By far the largest town on the island, Rhodes Town straddles its northernmost headland, in full view of Turkey less than 20km north. The ancient city that occupied this site, laid out during the fifth century BC by Hippodamos of Miletos, was almost twice the size of its modern counterpart, and at over 100,000 held more than double its population.
While the fortified enclave now known as the Old Town is of more recent construction, created by the Knights Hospitaller in the fourteenth century, it’s one of the finest medieval walled cities you could ever hope to see. Yes, it gets hideously overcrowded with day-trippers in high season, but at night it’s quite magical, and well worth an extended stay. It makes sense to think of it as an entirely separate destination to the New Town, or Neohóri, the mélange of unremarkable suburbs and dreary resort that sprawls out from it in three directions.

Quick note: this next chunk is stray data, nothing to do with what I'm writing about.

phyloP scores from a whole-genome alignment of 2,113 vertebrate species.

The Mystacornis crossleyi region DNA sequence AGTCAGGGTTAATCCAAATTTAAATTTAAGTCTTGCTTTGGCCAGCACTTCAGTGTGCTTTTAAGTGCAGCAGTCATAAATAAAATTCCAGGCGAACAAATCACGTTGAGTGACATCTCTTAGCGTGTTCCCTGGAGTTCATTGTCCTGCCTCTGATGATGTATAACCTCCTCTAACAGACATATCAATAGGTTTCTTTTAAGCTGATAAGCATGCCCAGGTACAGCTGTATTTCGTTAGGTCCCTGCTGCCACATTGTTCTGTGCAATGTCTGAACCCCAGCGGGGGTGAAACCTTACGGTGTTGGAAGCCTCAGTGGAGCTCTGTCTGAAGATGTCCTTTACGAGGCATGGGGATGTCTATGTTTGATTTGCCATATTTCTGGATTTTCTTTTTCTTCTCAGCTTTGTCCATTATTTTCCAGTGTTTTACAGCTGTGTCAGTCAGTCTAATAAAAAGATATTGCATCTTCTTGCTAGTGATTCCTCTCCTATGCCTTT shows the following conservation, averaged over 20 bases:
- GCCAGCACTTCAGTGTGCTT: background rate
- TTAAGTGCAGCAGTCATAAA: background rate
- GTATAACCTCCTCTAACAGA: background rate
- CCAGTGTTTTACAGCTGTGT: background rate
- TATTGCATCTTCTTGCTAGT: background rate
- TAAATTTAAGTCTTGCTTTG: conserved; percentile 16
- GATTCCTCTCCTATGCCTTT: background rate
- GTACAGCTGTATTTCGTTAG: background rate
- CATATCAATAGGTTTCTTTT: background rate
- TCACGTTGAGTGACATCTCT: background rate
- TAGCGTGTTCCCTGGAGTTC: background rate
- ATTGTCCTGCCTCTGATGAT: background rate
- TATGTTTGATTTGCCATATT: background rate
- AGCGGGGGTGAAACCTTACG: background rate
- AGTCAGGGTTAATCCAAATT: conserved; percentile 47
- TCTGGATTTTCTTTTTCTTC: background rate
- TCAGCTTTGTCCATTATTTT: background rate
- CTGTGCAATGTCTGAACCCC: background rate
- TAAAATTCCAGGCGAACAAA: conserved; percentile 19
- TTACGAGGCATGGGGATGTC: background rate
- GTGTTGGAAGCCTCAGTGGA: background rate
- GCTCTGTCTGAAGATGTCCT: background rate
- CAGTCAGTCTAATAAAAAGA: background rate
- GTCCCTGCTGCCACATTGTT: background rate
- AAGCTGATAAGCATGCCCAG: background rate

It was the entrance to Mandhráki harbour, incidentally, that was supposedly straddled by the Colossus, an ancient statue of Apollo erected to commemorate the 305 BC siege. In front of the New Town, the harbour is today used largely by yachts and excursion boats.